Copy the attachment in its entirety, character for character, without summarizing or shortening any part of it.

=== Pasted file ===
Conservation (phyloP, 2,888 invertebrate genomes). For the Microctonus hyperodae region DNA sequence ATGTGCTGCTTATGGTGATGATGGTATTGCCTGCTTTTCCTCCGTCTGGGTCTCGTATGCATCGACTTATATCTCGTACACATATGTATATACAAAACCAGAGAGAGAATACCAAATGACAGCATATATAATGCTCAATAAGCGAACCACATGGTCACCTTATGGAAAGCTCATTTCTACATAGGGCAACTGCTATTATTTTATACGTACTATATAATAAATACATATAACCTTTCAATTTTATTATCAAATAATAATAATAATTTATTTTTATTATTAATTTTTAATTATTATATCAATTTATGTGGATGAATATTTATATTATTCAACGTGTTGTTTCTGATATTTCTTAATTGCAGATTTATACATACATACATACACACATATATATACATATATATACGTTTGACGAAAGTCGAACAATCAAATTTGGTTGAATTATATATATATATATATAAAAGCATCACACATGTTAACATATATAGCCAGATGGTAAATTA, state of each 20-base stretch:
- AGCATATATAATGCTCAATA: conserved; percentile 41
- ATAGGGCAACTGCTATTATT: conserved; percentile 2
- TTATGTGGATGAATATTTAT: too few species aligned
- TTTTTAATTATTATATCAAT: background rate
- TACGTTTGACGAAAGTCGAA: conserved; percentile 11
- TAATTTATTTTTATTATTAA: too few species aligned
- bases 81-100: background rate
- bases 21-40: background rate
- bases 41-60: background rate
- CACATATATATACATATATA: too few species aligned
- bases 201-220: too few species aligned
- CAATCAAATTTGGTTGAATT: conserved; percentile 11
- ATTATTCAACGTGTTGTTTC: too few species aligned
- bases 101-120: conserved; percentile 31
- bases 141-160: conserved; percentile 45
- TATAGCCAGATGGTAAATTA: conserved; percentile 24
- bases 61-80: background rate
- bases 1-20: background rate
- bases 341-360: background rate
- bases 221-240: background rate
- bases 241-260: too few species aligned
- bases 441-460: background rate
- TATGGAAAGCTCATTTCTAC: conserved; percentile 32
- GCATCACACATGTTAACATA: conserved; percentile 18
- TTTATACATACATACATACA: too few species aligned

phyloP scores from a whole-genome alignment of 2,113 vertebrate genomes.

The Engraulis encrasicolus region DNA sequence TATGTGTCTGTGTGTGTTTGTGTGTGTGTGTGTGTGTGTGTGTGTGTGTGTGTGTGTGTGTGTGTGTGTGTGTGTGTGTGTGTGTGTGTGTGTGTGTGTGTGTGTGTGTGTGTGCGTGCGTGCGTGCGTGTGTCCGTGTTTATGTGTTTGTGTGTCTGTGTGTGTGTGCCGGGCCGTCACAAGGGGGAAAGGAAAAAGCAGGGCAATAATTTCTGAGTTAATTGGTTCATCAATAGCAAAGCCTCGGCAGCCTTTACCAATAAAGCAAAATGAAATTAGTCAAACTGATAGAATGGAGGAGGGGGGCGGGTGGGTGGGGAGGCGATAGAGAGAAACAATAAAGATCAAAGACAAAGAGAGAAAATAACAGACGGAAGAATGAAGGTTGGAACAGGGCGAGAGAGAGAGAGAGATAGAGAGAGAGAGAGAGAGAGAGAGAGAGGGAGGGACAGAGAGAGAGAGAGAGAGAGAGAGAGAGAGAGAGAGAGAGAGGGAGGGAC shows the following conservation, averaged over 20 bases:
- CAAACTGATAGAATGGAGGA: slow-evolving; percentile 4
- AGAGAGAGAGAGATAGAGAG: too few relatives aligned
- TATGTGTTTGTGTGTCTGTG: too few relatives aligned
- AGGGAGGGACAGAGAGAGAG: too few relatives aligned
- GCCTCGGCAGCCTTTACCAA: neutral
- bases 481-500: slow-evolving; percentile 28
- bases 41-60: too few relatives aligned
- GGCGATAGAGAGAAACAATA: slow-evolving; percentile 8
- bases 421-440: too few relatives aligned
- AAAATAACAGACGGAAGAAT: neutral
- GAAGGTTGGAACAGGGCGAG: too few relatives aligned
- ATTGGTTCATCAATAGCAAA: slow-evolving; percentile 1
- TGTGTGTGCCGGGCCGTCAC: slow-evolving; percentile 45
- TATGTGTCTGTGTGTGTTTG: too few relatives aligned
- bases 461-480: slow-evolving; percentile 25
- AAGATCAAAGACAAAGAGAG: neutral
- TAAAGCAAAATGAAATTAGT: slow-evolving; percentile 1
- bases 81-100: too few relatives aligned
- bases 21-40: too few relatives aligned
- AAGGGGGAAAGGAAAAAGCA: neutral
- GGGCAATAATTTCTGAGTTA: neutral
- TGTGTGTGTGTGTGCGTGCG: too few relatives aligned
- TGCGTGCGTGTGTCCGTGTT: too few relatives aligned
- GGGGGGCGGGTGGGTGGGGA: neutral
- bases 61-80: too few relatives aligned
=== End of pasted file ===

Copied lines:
Conservation (phyloP, 2,888 invertebrate genomes). For the Microctonus hyperodae region DNA sequence ATGTGCTGCTTATGGTGATGATGGTATTGCCTGCTTTTCCTCCGTCTGGGTCTCGTATGCATCGACTTATATCTCGTACACATATGTATATACAAAACCAGAGAGAGAATACCAAATGACAGCATATATAATGCTCAATAAGCGAACCACATGGTCACCTTATGGAAAGCTCATTTCTACATAGGGCAACTGCTATTATTTTATACGTACTATATAATAAATACATATAACCTTTCAATTTTATTATCAAATAATAATAATAATTTATTTTTATTATTAATTTTTAATTATTATATCAATTTATGTGGATGAATATTTATATTATTCAACGTGTTGTTTCTGATATTTCTTAATTGCAGATTTATACATACATACATACACACATATATATACATATATATACGTTTGACGAAAGTCGAACAATCAAATTTGGTTGAATTATATATATATATATATAAAAGCATCACACATGTTAACATATATAGCCAGATGGTAAATTA, state of each 20-base stretch:
- AGCATATATAATGCTCAATA: conserved; percentile 41
- ATAGGGCAACTGCTATTATT: conserved; percentile 2
- TTATGTGGATGAATATTTAT: too few species aligned
- TTTTTAATTATTATATCAAT: background rate
- TACGTTTGACGAAAGTCGAA: conserved; percentile 11
- TAATTTATTTTTATTATTAA: too few species aligned
- bases 81-100: background rate
- bases 21-40: background rate
- bases 41-60: background rate
- CACATATATATACATATATA: too few species aligned
- bases 201-220: too few species aligned
- CAATCAAATTTGGTTGAATT: conserved; percentile 11
- ATTATTCAACGTGTTGTTTC: too few species aligned
- bases 101-120: conserved; percentile 31
- bases 141-160: conserved; percentile 45
- TATAGCCAGATGGTAAATTA: conserved; percentile 24
- bases 61-80: background rate
- bases 1-20: background rate
- bases 341-360: background rate
- bases 221-240: background rate
- bases 241-260: too few species aligned
- bases 441-460: background rate
- TATGGAAAGCTCATTTCTAC: conserved; percentile 32
- GCATCACACATGTTAACATA: conserved; percentile 18
- TTTATACATACATACATACA: too few species aligned

phyloP scores from a whole-genome alignment of 2,113 vertebrate genomes.

The Engraulis encrasicolus region DNA sequence TATGTGTCTGTGTGTGTTTGTGTGTGTGTGTGTGTGTGTGTGTGTGTGTGTGTGTGTGTGTGTGTGTGTGTGTGTGTGTGTGTGTGTGTGTGTGTGTGTGTGTGTGTGTGTGTGCGTGCGTGCGTGCGTGTGTCCGTGTTTATGTGTTTGTGTGTCTGTGTGTGTGTGCCGGGCCGTCACAAGGGGGAAAGGAAAAAGCAGGGCAATAATTTCTGAGTTAATTGGTTCATCAATAGCAAAGCCTCGGCAGCCTTTACCAATAAAGCAAAATGAAATTAGTCAAACTGATAGAATGGAGGAGGGGGGCGGGTGGGTGGGGAGGCGATAGAGAGAAACAATAAAGATCAAAGACAAAGAGAGAAAATAACAGACGGAAGAATGAAGGTTGGAACAGGGCGAGAGAGAGAGAGAGATAGAGAGAGAGAGAGAGAGAGAGAGAGAGGGAGGGACAGAGAGAGAGAGAGAGAGAGAGAGAGAGAGAGAGAGAGAGAGGGAGGGAC shows the following conservation, averaged over 20 bases:
- CAAACTGATAGAATGGAGGA: slow-evolving; percentile 4
- AGAGAGAGAGAGATAGAGAG: too few relatives aligned
- TATGTGTTTGTGTGTCTGTG: too few relatives aligned
- AGGGAGGGACAGAGAGAGAG: too few relatives aligned
- GCCTCGGCAGCCTTTACCAA: neutral
- bases 481-500: slow-evolving; percentile 28
- bases 41-60: too few relatives aligned
- GGCGATAGAGAGAAACAATA: slow-evolving; percentile 8
- bases 421-440: too few relatives aligned
- AAAATAACAGACGGAAGAAT: neutral
- GAAGGTTGGAACAGGGCGAG: too few relatives aligned
- ATTGGTTCATCAATAGCAAA: slow-evolving; percentile 1
- TGTGTGTGCCGGGCCGTCAC: slow-evolving; percentile 45
- TATGTGTCTGTGTGTGTTTG: too few relatives aligned
- bases 461-480: slow-evolving; percentile 25
- AAGATCAAAGACAAAGAGAG: neutral
- TAAAGCAAAATGAAATTAGT: slow-evolving; percentile 1
- bases 81-100: too few relatives aligned
- bases 21-40: too few relatives aligned
- AAGGGGGAAAGGAAAAAGCA: neutral
- GGGCAATAATTTCTGAGTTA: neutral
- TGTGTGTGTGTGTGCGTGCG: too few relatives aligned
- TGCGTGCGTGTGTCCGTGTT: too few relatives aligned
- GGGGGGCGGGTGGGTGGGGA: neutral
- bases 61-80: too few relatives aligned